|Here's the VESS box in context, in a shot swiped from a forum post where the owner had removed the entire front end plastic of the car. It is actually a CANbus node, with its volume and pitch of playback commanded by vehicle-speed data from other control units on the network. Another owner figured out the relevant packets and reproduced the car's operation of it, and documented his results in the same thread.|
|In that same parking lot I conducted a brief investigation into turning off the daytime running lights, which I've never liked and am dubious about the real-world value of. On most modern vehicles they're LED and don't draw a lot of power, but there are other reasons for not wanting the car emitting light all the time. The main six-wire connector wasn't the right answer because it would also take out the amber marker lights at the outer edges at night, not a good idea. But then I noticed another removable cap in the back of the DRL module, which seemed to open into some kind of LED driver board with a little 3-pin connector right there behind it [green arrows]. Aha, I thought, that must be the DRL driver board ... well, no such luck, because pulling that small connector *also* disabled the amber markers! I had no idea of the circuit topology through any of this, but figured at the time that I'd just live with the DRLs as given for now and find a better solution later once I had some schematics to work from.|
I knew the tires at door-placard pressure were far softer than I wanted and
even though I had the donut spare, I pulled out the little compressor from
the "mobility kit" and gave it a try.
It is *ear-shatteringly* loud, and like all such toys, depressingly
slow at actually pushing air into a tire.
I put up with the racket long enough to check all the tires and push
them up to about 40 psi.
Most owners would probably never even crack the thing out of its plastic
wrapper; in the event of a flat they'd just hop on the phone or Bluelink
to "roadside assistance" and helplessly wait for someone to show up.
That was enough dorking around for the moment; I got back on the road and headed toward home. Almost immediately beset with aggressive tailgaters and for once unable to do anything about it, I knew that building a Yuppie Button for this would be a high priority, as would finding and disabling its cellular data connectivity. BlueLink signup or not, I assumed that the onboard telematics were still likely to be "phoning home" in some way and reporting GPS locations, and that wasn't unacceptable.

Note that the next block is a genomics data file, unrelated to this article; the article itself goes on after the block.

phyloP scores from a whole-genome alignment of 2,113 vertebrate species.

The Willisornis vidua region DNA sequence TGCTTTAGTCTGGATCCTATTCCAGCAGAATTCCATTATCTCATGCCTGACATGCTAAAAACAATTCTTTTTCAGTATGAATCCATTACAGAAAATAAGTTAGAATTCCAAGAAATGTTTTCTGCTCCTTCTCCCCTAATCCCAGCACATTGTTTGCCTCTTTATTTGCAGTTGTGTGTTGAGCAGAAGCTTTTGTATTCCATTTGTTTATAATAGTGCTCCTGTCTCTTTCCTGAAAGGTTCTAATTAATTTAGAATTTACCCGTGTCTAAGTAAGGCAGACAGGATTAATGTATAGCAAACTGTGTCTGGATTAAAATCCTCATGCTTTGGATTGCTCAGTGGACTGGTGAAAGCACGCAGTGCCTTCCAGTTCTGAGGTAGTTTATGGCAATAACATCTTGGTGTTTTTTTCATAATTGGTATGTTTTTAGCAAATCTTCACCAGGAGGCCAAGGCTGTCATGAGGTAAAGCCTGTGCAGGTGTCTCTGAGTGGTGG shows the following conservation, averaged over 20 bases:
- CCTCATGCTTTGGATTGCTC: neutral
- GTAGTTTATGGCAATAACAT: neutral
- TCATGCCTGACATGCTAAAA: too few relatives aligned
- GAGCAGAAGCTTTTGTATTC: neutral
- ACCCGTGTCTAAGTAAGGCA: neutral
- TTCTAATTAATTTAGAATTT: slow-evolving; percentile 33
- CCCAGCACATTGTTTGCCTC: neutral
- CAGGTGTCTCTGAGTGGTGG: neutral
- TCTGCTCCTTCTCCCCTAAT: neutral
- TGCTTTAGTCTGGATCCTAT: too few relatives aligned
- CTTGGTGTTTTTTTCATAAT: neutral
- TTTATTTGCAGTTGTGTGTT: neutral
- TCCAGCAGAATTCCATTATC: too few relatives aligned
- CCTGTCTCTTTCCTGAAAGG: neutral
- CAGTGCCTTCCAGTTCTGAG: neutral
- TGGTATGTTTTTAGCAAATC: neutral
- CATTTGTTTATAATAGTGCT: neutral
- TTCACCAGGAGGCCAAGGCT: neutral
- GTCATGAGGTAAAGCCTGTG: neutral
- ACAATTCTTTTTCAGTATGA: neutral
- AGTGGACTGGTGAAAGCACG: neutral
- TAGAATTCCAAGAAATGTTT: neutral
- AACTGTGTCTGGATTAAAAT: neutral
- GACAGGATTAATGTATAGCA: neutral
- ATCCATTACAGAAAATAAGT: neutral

Plenty more work to do, literally.
On arriving home, I got out my nice quiet hand pump and pushed the 51 sidewall-PSI Nexen tires right up to 60 or so, following the beneficial wisdom that the hypermiler community has espoused for years. A bit more labor-intensive on these larger tires than the Prius, but entirely doable. What's hilarious is that the TPMS pressure display in the car reads "51" all around when this is done, instead of simply reading the pressure as is. Maybe it's a limitation of the installed sensors. The ride felt nicely firmer afterward, giving that "rolling like a bicycle" feel, and my miles-per-kilowatthour average definitely went up. There's apparently no way to recalibrate the "low tire" alarm setpoint; it's fixed at 30 PSI or something. At least there doesn't seem to be a high setpoint, as the system did not issue any whining about "overinflation".
|A question had come up on one of the forums about strong regenerative deceleration, whether use thereof would light the brake lights even if the physical brake pedal wasn't used in the process. The official answer in the relevant thread was that yes, above a certain decelerative rate the brake lights were *supposed* to come on but most folks weren't sure of the reality. To answer this question for myself, I put in a quick-n-dirty brake-light telltale by backpinning the third-eye connector into an LED taped to the back window and pointing forward, where I could see it in the rear-view. Without it there was no way to tell if the brake lights were on, and this was far simpler than someone else's hack of mounting a GoPro on the back of the car somehow.|
|While this was enough to get some generic early answers, I found that it is generally useful to know when the brake-pedal switch is asserted, and would later turn this into a permanent feature at the instrument cluster.|